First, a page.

Supporting Actors

By Tommy Airey, above with his nephews in Southern California

The day after an 18-year-old white boy livestreamed his mass murder spree in the only supermarket of a Black neighborhood in Buffalo, I was hosting another men’s group on zoom. We were sharing early memories of when our tears and tenderness were not honored by adults in our lives. One participant said something that stoked vigorous nodding from the rest of us. “It really wasn’t what I was told,” he said, “It was what I wasn’t told.” We were forced to fill in the gaps of all those silences. We came up with our own scripts saying we were not good enough and would never really be loved unless we met a certain standard of “success.”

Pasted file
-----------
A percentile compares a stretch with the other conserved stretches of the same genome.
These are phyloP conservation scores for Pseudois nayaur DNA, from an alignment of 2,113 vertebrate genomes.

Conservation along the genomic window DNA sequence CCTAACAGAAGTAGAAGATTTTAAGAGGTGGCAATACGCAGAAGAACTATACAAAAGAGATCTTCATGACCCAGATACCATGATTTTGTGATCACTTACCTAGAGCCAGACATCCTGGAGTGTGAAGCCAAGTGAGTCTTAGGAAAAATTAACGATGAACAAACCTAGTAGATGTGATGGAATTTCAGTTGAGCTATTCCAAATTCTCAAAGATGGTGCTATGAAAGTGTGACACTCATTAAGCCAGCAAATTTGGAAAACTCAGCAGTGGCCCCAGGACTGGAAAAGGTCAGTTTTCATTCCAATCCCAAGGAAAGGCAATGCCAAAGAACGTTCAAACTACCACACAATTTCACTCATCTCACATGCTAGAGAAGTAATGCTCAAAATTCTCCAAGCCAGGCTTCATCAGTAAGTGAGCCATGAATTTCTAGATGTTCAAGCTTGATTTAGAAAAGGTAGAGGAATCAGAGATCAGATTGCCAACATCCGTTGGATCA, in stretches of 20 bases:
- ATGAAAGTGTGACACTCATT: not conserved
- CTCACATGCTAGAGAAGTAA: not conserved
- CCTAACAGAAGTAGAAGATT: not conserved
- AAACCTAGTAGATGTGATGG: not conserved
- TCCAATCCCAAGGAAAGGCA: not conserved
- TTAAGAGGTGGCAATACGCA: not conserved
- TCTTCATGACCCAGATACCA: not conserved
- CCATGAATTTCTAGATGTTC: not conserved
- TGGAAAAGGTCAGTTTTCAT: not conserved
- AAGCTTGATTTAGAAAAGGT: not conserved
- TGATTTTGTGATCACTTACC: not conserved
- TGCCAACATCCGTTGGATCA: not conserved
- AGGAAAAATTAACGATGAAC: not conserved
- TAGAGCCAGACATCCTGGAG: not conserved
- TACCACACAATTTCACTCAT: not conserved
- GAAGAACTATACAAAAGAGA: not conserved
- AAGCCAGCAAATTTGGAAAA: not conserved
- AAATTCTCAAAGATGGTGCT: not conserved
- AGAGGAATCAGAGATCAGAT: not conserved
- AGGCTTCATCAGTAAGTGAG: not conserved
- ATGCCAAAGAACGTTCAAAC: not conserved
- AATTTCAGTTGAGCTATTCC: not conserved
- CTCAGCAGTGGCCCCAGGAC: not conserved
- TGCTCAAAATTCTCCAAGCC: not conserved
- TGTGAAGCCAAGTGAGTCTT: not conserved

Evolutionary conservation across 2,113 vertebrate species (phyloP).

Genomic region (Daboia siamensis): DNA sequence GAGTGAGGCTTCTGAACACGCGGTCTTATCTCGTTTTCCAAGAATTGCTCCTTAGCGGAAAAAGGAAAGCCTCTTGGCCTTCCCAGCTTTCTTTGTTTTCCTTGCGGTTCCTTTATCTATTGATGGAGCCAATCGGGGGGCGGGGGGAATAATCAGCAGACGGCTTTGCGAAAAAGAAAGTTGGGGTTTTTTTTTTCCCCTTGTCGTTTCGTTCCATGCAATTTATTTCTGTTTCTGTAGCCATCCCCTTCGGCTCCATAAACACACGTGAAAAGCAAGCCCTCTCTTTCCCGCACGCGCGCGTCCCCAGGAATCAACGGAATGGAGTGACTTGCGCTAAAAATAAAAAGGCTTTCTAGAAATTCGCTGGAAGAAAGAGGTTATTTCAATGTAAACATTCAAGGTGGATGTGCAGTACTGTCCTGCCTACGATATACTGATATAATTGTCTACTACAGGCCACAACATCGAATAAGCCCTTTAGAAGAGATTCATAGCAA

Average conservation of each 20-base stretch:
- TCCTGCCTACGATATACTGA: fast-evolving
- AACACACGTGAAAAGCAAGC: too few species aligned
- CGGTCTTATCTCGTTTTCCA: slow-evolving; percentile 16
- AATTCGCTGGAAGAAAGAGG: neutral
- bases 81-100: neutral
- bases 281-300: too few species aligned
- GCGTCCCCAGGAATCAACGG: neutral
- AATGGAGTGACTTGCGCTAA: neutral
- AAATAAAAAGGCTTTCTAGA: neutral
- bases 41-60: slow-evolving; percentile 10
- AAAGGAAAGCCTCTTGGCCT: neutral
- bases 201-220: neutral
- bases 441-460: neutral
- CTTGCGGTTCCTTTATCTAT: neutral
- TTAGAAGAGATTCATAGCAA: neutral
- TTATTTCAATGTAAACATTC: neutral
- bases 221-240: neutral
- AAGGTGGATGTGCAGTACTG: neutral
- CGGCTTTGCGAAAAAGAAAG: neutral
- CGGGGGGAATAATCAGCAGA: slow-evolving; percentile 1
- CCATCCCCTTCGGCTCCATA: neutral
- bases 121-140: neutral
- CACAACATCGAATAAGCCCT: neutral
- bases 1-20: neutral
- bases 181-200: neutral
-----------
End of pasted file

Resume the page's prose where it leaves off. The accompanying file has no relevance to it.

The silence is a slow trauma that seeds deep feelings of self-doubt and worthlessness. It tills the soil of the gun culture, the rape culture, the corporate culture, the cancel culture. The silence sustains the default dominant culture, what Dr. Willie Jennings calls “the pedagogy of the plantation.” Unless we are intentionally taught otherwise, we are trained up to possess, master and control everything we come across. In America, men are the main characters, the owners of the plantation. It’s not just the passionate men with their man caves and their big trucks and their unregulated firearms—but also the passive men who pride themselves on staying safe, stoic, nice and neutral, above the fray, hiding their feelings as they over-function to “provide for their families.”

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